So what do we do with the hot question of homosexual marriage? Are we dealing here with a “first-and-greatest commandment” issue or with a “sixth commandment” issue? Is this a spiritual question to be addressed strictly within the ecclesiastical community or is it also a natural-law question that must be taken up by the civil community? What should our government be doing coram deo? And what should Christians do with these answers?
First, I believe that Scripture and nature itself identify the homosexual marriage question as a civil question. Homosexual marriage is not just a question of parochial codes and personal preferences/orientations, but also a question with civil import: the widespread promotion and even acceptance of this practice is unnatural, and will inevitably destabilize civil society (Rom 1:26–27). As such, it is inappropriate for the state to take a laissez-faire approach to homosexual marriage. To do so is to commit the first error detailed above. Marriage is a question of civil import and for the government to advocate for a libertine approach is for the government to be irresponsible and to act in a way contrary to the nation’s own best interests. As a response, all devotees of natural law, believers and unbelievers alike, and irrespective of ecclesiastical commitments, should work together as citizens and humans (1) for the reversal of this terrible error (however unlikely that may be) and, failing that, (2) for the stabilization of civil society generally.
Second, irrespective of our opinions on the previous question, we should all agree that the primary Christian hope for human government is “that we may live peaceful and quiet lives in all godliness and holiness” (1 Tim 2:2). We want a stable society in which opportunities for the Gospel abound. To this end, Christian churches should begin to pray earnestly for the triumph of religious tolerance. This is precisely what Paul tells us to do. We should pray for and petition our rulers to both tolerate us and command society to tolerate us. What Christians should not do is to demand that our government privilege our views on the ground that they are Christian views (error #2 above). Such an approach is not only demonstrably wrong, but, pragmatically speaking, will also hasten and intensify the persecution that is creeping toward us. This is my greatest fear at present in the political posturing that is ongoing.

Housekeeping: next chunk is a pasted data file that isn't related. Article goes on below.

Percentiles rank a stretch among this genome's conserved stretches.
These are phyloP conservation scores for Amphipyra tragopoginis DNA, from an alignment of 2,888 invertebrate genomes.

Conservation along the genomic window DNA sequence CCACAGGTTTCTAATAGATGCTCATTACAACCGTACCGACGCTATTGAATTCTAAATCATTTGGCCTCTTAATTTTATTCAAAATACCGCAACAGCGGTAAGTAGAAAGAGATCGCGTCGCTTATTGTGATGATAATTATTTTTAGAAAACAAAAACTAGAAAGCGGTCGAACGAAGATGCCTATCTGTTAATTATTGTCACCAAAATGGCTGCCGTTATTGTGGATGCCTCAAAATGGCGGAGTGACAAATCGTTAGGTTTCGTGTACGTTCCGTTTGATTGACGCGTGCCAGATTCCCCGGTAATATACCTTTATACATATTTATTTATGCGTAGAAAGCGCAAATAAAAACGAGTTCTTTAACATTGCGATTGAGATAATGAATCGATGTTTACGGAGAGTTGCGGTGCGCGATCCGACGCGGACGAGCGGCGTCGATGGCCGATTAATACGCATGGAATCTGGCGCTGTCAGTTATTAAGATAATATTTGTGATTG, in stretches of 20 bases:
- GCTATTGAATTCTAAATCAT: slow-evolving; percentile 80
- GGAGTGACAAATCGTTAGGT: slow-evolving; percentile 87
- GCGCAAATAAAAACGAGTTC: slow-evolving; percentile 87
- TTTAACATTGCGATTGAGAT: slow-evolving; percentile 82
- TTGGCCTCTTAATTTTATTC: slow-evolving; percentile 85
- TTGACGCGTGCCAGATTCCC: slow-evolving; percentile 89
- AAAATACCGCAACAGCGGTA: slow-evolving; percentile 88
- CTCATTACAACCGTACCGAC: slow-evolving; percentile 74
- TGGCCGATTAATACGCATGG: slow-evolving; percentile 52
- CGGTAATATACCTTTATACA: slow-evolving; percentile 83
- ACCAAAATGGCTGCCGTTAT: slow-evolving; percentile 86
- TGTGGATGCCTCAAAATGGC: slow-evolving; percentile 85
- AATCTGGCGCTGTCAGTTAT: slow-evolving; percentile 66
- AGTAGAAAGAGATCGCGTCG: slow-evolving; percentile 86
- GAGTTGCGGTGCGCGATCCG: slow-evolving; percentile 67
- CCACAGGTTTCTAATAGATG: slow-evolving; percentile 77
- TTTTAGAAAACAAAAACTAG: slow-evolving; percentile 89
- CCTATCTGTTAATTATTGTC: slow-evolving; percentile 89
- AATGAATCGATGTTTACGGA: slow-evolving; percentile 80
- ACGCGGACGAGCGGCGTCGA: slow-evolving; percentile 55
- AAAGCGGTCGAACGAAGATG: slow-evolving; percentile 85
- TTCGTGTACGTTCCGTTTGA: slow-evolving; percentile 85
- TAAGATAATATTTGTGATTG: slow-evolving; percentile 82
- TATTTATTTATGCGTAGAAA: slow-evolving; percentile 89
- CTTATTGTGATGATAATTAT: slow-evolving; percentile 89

Third, we should take the legal and practical steps appropriate and necessary to avoid civil conflict beyond what is unavoidable. However disparate our views may be on the co- part of “co-belligerence,” we all need to agree that belligerence is the wrong attitude for the church to adopt—both biblically and practically. Instead we need to adopt a gentle and deferential spirit in our appeals for tolerance and liberty. This has long been the way of God’s people and we need to return to it. This is not to say that we need to be approving of societal sin, but it will never do to be intolerant of people from whom we are begging tolerance for the sake of the Gospel.
“Love is love.” That slogan has popped up countless times in our nation’s dialogue in recent days. It’s part of an effort to shape the hearts and minds of Americans on social issues. It’s simple, succinct, and catchy. It has some appeal, especially to people who value “love” as a supreme good, a sentiment that trumps all other considerations. The problem is it’s just not true.
Our society is confused about love, and this slogan does nothing to minimize this confusion. What exactly does it mean to say “love is love”? On its face it is a statement of identity, equating two things, e.g., a car is an automobile. So it might mean that all loves are the same. I love my wife. I also love pizza. If “love is love” then I would be saying that my relationship to my wife is identical to my relationship to pizza. I may not be the most romantic person in the world, but even I could guess that my wife would not be pleased if I told her, “You know that I love you because I act, think, and feel toward you in the same way that I do toward pizza.” (I haven’t seen that sentiment portrayed in a Hallmark card either!) My love for my wife may have a few similarities with my love for pizza, but they are nowhere close to identical. One love is not like the other.
Most of us recognize that the slogan is not trying to communicate that all loves are identical—even if it is what it says. It’s at least narrowed down to people. Love for different people is ultimately the same. But even here there are distinctions in loves. I love my friends, but I do not love them exactly like I love my sons. And my love for my sons is different from my love for my wife.
Most people seem to be using the phrase to refer to a kind of love that is sexual in nature. The phrase is stating that no kind of sexual love is any different from another. People are wrong to view some sexual love as inappropriate, for who are we to say one kind is better than another? “Love is love.”
But almost all the people trumpeting this slogan do not really believe it. Some people love their siblings sexually. Is that love identical to other loves? Suppose a man sexually loves his wife and he sexually loves his mistress. Should his wife say “who am I to condemn him, because ‘love is love’”? Some 40 year old men sexually love 12 year old boys. Is that love the same as every other? Love is love?